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Charity Scams Busted Nationwide

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Most Americans embrace the philosophy of helping others in their time of need. In every disaster — whether it is in this country or anywhere in the world — Americans are there to help those who need a helping hand. Unfortunately, there are those who take advantage of this, which has led to an ever-growing problem with charity fraud.

One of the more popular charity causes is to support the public service organizations, which are on the front lines of protecting the rest of us. Sadly enough, charity fraudsters are impersonating organizations that raise money to support fire fighters, policemen, and members of the armed forces.

Often, the line between an outright scam and the deceptive marketing of charitable causes is a little blurry. There are a lot of services-for-profit that market charitable causes for a cut of the proceeds. Unfortunately, some of them get too greedy when taking their cut.

To combat this growing problem, the Federal Trade Commission, along with dozens of state law enforcement officials, announced Operation False Charity on May 20th. Operation False Charity is a crackdown on fraudulent telemarketers, who claim to be gathering money on behalf of police, firefighters and veteran’s charities.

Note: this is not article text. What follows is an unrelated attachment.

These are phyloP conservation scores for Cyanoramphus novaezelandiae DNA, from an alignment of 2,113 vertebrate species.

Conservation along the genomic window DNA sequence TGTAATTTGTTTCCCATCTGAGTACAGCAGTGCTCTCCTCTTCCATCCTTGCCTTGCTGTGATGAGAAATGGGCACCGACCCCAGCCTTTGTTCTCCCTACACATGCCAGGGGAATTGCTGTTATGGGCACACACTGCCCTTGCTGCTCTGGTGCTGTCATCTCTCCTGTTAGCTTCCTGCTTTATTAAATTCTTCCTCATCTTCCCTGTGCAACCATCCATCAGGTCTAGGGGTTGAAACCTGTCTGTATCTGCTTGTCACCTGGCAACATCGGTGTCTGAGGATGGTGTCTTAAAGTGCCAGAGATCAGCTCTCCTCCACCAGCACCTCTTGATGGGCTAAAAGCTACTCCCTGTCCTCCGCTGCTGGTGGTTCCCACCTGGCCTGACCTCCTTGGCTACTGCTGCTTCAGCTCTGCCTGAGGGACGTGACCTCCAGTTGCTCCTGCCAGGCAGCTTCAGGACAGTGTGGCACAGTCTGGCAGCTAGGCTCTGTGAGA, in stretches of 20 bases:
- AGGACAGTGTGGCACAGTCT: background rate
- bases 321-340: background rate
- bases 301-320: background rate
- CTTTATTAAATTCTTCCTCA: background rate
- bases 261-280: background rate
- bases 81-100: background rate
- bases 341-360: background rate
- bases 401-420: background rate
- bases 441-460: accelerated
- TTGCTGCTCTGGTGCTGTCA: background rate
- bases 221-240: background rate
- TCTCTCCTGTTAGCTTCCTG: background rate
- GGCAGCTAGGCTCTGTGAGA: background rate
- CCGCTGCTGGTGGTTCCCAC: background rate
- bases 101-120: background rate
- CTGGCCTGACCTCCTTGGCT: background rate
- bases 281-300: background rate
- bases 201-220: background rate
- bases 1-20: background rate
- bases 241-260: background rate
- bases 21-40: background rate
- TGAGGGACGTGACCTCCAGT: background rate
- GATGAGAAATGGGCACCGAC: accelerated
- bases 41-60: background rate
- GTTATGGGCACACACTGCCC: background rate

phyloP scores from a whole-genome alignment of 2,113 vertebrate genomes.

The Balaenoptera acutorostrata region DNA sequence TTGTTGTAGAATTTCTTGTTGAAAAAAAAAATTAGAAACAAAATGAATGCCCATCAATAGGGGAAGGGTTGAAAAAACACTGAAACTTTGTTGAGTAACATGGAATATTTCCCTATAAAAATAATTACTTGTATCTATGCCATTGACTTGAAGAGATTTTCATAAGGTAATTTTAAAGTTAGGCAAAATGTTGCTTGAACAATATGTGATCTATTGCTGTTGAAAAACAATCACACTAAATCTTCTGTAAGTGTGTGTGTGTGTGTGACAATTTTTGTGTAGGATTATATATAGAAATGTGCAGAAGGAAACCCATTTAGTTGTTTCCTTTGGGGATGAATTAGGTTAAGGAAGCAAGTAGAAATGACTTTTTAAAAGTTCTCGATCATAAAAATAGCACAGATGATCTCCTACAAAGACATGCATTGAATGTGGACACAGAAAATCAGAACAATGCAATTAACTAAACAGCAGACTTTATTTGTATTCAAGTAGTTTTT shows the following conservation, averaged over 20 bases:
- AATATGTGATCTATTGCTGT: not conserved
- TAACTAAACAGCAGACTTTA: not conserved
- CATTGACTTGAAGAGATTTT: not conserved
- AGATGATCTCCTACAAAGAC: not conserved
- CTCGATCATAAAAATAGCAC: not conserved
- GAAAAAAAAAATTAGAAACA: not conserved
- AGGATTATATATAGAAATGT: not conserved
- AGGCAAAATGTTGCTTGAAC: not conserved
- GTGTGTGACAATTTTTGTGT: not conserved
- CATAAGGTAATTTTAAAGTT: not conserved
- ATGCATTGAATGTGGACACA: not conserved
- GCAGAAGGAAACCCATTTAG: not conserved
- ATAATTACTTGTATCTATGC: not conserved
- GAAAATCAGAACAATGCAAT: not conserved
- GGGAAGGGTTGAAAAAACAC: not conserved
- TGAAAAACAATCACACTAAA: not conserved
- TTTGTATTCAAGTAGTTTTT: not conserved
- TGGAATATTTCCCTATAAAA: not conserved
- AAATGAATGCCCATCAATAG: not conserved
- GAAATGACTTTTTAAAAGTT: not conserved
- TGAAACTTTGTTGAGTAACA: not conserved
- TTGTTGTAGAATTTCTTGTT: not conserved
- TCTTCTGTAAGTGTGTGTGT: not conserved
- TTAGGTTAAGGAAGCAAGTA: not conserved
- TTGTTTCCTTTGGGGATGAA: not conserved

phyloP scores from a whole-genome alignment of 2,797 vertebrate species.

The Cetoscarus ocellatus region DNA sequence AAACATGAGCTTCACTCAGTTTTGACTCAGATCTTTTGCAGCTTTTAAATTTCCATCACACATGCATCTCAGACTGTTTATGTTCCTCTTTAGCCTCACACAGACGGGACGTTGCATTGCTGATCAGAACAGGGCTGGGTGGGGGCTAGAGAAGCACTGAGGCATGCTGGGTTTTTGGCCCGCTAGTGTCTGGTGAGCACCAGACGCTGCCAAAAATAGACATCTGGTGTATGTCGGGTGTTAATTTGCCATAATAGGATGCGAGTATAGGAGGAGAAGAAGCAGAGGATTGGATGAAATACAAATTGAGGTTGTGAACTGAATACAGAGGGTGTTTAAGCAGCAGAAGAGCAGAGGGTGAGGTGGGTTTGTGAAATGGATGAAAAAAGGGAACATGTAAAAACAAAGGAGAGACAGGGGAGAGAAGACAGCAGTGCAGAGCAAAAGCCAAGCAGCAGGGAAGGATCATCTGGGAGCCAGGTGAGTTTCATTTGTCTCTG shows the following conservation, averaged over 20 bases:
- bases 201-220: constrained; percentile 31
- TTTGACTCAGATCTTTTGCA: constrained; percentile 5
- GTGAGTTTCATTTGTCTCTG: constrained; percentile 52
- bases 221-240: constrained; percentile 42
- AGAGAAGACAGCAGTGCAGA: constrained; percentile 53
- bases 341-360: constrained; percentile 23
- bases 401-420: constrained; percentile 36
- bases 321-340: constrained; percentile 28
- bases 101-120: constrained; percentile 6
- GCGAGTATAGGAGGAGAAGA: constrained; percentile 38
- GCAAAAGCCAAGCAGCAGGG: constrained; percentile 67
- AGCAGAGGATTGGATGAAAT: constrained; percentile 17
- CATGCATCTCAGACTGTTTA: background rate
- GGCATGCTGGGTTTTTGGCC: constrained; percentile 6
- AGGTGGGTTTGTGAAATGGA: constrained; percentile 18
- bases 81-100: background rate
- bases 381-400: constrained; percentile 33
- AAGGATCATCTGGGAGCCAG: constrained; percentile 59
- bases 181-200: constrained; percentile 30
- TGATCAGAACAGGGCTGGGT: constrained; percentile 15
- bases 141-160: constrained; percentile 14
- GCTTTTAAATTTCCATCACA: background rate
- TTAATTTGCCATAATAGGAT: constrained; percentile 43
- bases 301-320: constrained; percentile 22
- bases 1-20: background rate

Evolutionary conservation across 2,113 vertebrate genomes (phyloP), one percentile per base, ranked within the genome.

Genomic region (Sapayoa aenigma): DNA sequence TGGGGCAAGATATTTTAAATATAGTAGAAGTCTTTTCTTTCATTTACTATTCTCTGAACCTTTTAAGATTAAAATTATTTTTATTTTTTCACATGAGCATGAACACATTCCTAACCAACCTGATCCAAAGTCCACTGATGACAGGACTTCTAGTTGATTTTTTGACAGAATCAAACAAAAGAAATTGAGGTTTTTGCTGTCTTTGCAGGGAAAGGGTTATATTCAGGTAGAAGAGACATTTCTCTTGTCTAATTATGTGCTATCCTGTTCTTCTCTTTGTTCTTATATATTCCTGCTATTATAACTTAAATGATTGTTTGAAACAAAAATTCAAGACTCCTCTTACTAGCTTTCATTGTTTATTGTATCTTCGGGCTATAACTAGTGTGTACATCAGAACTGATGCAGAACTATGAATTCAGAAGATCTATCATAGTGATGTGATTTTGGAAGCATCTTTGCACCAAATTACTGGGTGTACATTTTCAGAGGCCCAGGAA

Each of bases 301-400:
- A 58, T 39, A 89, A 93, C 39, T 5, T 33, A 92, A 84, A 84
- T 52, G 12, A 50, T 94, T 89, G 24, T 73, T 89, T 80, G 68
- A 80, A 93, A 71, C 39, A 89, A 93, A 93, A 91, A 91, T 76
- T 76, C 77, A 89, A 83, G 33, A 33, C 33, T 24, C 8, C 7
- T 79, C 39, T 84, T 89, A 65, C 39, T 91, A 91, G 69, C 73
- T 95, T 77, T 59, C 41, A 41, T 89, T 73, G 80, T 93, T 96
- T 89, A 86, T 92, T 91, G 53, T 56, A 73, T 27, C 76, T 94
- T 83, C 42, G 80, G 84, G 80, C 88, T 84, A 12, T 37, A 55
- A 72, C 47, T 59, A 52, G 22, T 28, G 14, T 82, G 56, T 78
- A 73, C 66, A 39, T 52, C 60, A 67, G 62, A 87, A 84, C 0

In keeping with the FTC tradition of educating the public, they are also releasing a lot of educational materials about charity fraud. They even provide a lot of these materials in Spanish.

Warning signs of scams, and what you should do about them:

• High pressure pitches. Reject them: It’s okay to hang up.

• A “thank you” for a pledge you don't remember making. Be skeptical. Scam artists will lie to get your money.

• Requests for cash. Avoid giving cash donations.

• Charities that offer to send a courier or overnight delivery service to collect your money.

• Charities that guarantee sweepstakes winnings in exchange for a contribution.

• Charities that spring up overnight, especially those that involve current events like natural disasters, or those that claim to be for police officers, veterans, or firefighters. They probably don't have the infrastructure to get your donations to the affected area or people.

To assist the public in learning how to avoid being taken when giving money to a charitable cause, the FTC has a lot of tips to identify a potential scam. Here again, these tips are provided in Spanish, too.

Individuals are not the only ones targeted by charity fraudsters. Frequently businesses are targeted, also. One way businesses are targeted is by being solicited to buy advertising in publications that look like they're sponsored by nonprofit groups. Just because the publication may use words like "firefighter," "police," or veteran doesn't necessarily mean they are affiliated with these groups. The prudent thing is to check out any unknown charity with a site like NASCO (National Association of State Charity Officials), which provides resources to identify legitimate charities throughout the country.